5. JuzzyBro says:

    4:09 I love the implication there’s one if not more interns with the physical strength to manually operate hydroelectric systems.

  6. TheMotlias says:

    Am I the only person who loves Dams, but is also similtaniously a little scared of them when I’m near them? like the amound of water and pressure there is a bit intimidating

    • Dane Randel says:

      Definitely not. In a class with standing on cliff edges or around spinning machinery. I was getting kind of queasy when he was talking about walling off gates in order to do maintenance, just imagining being the person tasked with working inside of a gate and being expected to trust everything around me to that degree.

    • Eily Bergin says:

      Same! I love to watch yt videos about dams, spillways, hydroelectricity, turbines, rotors, stators…but would not go near one of these structures in real life. 😄 You have probably already seen it but my yt tip to watch would be the video of the “Obere Wasserschlosskammer” and other videos of this “Edgar Müller” channel. The walkthrough of this chamber etc. Terryfiying, yet absolutely interesting.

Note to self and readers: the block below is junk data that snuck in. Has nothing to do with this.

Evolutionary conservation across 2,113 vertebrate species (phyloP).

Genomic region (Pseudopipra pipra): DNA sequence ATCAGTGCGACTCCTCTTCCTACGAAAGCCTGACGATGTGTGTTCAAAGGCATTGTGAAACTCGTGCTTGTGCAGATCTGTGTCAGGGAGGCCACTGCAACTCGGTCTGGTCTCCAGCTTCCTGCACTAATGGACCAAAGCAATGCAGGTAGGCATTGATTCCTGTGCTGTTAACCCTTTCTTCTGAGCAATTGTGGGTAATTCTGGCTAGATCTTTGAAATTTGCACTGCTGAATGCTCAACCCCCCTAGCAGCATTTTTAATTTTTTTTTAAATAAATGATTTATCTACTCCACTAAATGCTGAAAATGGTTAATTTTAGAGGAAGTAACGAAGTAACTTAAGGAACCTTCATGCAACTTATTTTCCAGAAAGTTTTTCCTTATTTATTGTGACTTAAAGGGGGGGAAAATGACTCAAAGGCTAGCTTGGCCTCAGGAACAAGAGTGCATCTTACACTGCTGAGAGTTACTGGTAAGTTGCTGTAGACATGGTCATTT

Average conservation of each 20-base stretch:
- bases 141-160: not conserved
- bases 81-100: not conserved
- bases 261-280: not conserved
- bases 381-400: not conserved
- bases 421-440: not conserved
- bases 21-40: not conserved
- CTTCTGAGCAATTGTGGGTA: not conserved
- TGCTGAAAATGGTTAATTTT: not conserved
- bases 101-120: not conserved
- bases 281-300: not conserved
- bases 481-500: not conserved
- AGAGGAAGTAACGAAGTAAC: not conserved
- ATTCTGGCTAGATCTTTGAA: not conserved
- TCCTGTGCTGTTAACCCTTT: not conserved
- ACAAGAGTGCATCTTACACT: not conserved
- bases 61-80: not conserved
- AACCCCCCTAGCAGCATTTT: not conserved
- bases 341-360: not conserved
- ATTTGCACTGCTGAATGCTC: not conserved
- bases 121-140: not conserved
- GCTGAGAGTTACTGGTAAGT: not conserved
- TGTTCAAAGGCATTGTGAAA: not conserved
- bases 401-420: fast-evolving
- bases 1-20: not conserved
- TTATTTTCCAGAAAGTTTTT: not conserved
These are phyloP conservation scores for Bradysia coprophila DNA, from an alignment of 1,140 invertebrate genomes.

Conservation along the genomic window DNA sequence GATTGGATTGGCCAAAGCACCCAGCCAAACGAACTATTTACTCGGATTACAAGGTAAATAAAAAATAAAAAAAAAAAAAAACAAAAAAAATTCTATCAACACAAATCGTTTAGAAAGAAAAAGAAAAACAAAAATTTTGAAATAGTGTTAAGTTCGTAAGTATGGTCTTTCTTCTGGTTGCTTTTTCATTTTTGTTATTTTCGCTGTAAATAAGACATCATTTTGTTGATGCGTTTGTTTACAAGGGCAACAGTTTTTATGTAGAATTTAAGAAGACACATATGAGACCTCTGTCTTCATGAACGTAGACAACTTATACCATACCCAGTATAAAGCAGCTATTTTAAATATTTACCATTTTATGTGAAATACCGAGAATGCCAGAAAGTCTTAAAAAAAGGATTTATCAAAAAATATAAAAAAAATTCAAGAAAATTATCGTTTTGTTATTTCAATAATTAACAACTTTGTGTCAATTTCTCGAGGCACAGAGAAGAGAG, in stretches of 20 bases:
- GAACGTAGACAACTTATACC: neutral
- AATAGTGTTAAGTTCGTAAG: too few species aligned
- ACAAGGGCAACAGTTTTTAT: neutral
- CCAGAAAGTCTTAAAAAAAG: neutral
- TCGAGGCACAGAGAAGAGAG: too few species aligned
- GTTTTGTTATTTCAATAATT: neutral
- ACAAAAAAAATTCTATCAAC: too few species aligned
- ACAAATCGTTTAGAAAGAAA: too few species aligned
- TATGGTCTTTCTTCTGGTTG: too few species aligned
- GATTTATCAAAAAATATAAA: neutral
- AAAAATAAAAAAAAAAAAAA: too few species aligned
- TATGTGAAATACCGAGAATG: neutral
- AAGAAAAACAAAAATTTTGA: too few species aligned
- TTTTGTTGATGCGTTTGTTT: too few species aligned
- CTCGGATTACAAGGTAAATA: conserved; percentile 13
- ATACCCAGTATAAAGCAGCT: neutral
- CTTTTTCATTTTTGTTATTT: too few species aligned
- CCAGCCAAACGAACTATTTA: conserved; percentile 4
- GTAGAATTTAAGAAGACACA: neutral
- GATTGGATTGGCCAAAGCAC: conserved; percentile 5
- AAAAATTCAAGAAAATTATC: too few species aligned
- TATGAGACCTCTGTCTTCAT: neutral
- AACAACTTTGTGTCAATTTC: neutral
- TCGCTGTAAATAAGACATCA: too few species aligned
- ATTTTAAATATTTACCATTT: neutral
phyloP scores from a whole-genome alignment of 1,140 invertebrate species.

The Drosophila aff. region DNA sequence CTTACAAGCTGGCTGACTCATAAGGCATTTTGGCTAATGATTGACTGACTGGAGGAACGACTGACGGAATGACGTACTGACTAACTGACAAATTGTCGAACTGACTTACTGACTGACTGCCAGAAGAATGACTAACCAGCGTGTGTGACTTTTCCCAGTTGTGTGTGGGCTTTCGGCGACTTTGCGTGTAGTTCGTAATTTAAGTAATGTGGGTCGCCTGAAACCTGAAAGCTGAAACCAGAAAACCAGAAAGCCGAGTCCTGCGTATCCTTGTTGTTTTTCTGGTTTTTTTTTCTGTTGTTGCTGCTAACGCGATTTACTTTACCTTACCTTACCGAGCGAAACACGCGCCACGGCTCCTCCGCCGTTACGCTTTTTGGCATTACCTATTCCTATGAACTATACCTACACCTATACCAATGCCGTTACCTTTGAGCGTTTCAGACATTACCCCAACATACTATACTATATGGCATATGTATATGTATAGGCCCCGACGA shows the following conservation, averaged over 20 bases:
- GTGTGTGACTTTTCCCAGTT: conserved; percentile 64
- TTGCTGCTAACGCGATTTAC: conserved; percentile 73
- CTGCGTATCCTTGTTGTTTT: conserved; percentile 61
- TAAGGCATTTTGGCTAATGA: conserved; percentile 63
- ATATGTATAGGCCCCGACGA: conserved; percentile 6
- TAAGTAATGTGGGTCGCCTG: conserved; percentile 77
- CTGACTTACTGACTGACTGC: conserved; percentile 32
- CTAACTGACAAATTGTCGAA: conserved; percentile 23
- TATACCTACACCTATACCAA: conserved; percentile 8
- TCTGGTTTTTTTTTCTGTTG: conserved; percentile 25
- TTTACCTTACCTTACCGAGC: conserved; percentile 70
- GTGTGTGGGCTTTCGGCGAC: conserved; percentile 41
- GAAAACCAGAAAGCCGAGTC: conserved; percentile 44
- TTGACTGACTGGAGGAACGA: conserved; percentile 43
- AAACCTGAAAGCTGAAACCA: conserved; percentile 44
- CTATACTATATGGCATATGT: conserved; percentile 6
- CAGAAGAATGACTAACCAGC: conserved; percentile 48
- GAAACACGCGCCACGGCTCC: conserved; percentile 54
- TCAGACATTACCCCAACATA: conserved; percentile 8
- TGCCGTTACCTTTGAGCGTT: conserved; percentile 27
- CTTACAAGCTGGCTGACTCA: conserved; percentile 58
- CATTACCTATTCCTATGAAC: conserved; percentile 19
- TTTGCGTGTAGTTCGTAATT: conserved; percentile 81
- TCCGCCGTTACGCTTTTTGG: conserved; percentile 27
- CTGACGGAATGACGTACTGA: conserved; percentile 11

• SuGo says:

      I snuck into a small river dam used for power production, years ago.
      It was enormous inside, and climbing the metal hoops ladder and catwalks hanging inside a spillway really put things into scary perspective.
      I saw a couple dark tunnels towards the mountain into which water rumbled noisily, sucking air along with them; standing on the edge of that dark tunnel was by far the scariest part, beating even climbing up the concrete sidewall on small rusty hoops!

      And to think it was just a tiny valley stream…

    • P Ferris says:

      Yes! Me too! What really scares the wee out of me is a hydro electric dam, I’m fine watching them on screen, but no way do I want to get close to one. 😅

    • cory lytle says:

      Yes, and low head dams terrify me.

  7. Tom Kelly says:

    Wow, that was interesting, the systems seem so simple but the scale of dams is immense! Those are some serious hinge pins!

    I wonder if in the future you could do a similar video comparing fish spawning ladders and what kind of improvements are possible with our current dams?

  8. Paul Haynes says:

    Those stop log things are used on the canals over here in the UK. Except they are planks, not logs, as there’s very little flow, and therefore only low water pressure in our canals (which are also very shallow).

    They are used to isolate sections of the canal so that lock gates can be replaced, etc. And also, if there’s a breach on a section where the canal is high up – otherwise the entire contents of that section (which can be miles long) would drain away!

  9. Captain Patch says:

    Clearly what we need is to engineer stronger interns to do it at full scale.

  10. ToIsleOfView says:

    As always this is a superb explanation of a very complex and dangerous (if it fails) part of everyday modern living. I learned a lot and was entertained as well. Keep it up!